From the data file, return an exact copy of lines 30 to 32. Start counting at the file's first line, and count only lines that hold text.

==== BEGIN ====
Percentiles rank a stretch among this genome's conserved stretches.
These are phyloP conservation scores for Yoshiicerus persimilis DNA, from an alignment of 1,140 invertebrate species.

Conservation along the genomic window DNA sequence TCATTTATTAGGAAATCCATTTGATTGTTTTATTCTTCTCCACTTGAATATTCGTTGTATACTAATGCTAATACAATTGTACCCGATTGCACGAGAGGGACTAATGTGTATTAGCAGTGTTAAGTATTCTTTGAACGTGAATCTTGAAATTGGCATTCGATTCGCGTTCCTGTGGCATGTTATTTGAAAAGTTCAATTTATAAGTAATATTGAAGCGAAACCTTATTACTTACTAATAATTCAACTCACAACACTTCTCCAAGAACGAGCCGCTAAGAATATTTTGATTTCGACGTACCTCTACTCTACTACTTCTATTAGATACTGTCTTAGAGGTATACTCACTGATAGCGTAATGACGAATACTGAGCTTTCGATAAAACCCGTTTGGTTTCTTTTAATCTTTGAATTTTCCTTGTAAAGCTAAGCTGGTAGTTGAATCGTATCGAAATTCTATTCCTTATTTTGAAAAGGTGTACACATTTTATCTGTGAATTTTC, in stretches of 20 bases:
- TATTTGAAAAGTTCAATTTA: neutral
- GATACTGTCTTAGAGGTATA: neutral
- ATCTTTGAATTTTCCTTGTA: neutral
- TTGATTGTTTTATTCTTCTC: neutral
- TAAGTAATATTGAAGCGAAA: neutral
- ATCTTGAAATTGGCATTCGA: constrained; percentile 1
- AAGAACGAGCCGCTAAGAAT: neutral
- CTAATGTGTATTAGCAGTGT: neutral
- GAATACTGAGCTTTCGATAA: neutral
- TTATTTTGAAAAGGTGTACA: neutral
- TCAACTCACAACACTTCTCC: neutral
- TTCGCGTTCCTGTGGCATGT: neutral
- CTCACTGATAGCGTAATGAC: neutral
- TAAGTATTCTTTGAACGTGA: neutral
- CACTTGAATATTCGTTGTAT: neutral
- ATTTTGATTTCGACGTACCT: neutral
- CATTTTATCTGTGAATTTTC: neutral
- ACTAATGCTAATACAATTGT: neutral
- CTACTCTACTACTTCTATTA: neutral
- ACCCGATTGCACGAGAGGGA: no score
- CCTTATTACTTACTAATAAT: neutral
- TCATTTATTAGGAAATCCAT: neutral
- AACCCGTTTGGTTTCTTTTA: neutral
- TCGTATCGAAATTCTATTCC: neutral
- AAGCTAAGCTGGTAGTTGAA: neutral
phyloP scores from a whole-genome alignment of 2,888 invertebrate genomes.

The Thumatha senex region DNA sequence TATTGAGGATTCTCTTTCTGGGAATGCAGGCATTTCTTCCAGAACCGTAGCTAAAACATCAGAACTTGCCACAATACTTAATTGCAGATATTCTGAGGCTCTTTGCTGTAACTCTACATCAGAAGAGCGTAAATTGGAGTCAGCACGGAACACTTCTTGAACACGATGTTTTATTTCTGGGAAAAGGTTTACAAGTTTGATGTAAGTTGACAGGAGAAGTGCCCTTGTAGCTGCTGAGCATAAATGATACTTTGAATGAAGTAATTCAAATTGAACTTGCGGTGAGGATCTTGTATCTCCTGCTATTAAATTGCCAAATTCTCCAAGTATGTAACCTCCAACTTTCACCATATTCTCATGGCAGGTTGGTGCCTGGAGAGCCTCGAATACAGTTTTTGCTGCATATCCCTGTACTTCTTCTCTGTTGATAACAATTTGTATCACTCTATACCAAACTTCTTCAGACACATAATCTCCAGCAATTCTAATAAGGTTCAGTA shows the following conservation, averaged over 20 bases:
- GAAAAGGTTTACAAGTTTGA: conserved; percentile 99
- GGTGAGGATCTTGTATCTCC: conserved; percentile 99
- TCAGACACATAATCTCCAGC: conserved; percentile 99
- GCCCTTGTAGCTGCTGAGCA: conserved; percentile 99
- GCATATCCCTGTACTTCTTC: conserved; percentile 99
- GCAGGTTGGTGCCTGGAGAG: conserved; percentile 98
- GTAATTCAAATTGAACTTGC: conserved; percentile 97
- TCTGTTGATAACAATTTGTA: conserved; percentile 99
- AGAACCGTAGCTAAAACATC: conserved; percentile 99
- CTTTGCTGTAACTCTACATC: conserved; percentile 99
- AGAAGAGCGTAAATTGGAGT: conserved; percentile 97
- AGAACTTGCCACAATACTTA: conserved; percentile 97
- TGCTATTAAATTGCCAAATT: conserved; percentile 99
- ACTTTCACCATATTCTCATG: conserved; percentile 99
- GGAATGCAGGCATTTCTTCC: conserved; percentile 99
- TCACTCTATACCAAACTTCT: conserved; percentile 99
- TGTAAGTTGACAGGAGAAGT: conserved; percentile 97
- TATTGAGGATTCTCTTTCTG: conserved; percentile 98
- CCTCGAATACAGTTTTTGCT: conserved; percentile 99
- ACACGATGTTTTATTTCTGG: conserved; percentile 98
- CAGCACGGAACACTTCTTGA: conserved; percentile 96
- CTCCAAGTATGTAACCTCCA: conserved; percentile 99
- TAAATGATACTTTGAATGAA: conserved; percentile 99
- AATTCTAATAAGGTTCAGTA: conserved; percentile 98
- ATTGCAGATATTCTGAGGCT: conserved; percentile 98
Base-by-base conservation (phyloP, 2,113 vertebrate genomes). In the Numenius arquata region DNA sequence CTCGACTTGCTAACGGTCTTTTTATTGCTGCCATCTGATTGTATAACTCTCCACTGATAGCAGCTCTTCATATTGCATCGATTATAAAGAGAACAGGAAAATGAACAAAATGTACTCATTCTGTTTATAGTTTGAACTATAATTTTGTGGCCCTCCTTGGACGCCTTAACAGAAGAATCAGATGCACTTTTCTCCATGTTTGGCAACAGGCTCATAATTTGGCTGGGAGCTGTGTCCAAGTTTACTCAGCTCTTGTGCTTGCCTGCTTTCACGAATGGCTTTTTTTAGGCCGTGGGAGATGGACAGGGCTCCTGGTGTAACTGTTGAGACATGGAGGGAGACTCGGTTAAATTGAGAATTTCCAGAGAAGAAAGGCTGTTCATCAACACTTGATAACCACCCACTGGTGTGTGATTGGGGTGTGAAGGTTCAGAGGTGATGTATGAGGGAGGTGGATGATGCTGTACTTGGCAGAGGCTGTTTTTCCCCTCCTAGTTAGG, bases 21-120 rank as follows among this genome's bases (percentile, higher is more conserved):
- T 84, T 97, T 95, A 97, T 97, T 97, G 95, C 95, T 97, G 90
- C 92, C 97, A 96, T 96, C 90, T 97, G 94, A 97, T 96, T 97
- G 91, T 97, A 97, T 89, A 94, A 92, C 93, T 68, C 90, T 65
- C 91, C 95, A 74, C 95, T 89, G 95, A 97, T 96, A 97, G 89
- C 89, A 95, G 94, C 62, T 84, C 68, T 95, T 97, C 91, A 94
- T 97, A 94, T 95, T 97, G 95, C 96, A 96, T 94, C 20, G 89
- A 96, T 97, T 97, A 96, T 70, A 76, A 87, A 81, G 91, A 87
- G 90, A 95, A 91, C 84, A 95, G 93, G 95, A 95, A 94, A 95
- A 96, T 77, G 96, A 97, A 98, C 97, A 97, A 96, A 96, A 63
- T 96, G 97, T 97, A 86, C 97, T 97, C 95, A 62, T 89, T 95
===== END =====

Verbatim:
The Thumatha senex region DNA sequence TATTGAGGATTCTCTTTCTGGGAATGCAGGCATTTCTTCCAGAACCGTAGCTAAAACATCAGAACTTGCCACAATACTTAATTGCAGATATTCTGAGGCTCTTTGCTGTAACTCTACATCAGAAGAGCGTAAATTGGAGTCAGCACGGAACACTTCTTGAACACGATGTTTTATTTCTGGGAAAAGGTTTACAAGTTTGATGTAAGTTGACAGGAGAAGTGCCCTTGTAGCTGCTGAGCATAAATGATACTTTGAATGAAGTAATTCAAATTGAACTTGCGGTGAGGATCTTGTATCTCCTGCTATTAAATTGCCAAATTCTCCAAGTATGTAACCTCCAACTTTCACCATATTCTCATGGCAGGTTGGTGCCTGGAGAGCCTCGAATACAGTTTTTGCTGCATATCCCTGTACTTCTTCTCTGTTGATAACAATTTGTATCACTCTATACCAAACTTCTTCAGACACATAATCTCCAGCAATTCTAATAAGGTTCAGTA shows the following conservation, averaged over 20 bases:
- GAAAAGGTTTACAAGTTTGA: conserved; percentile 99
- GGTGAGGATCTTGTATCTCC: conserved; percentile 99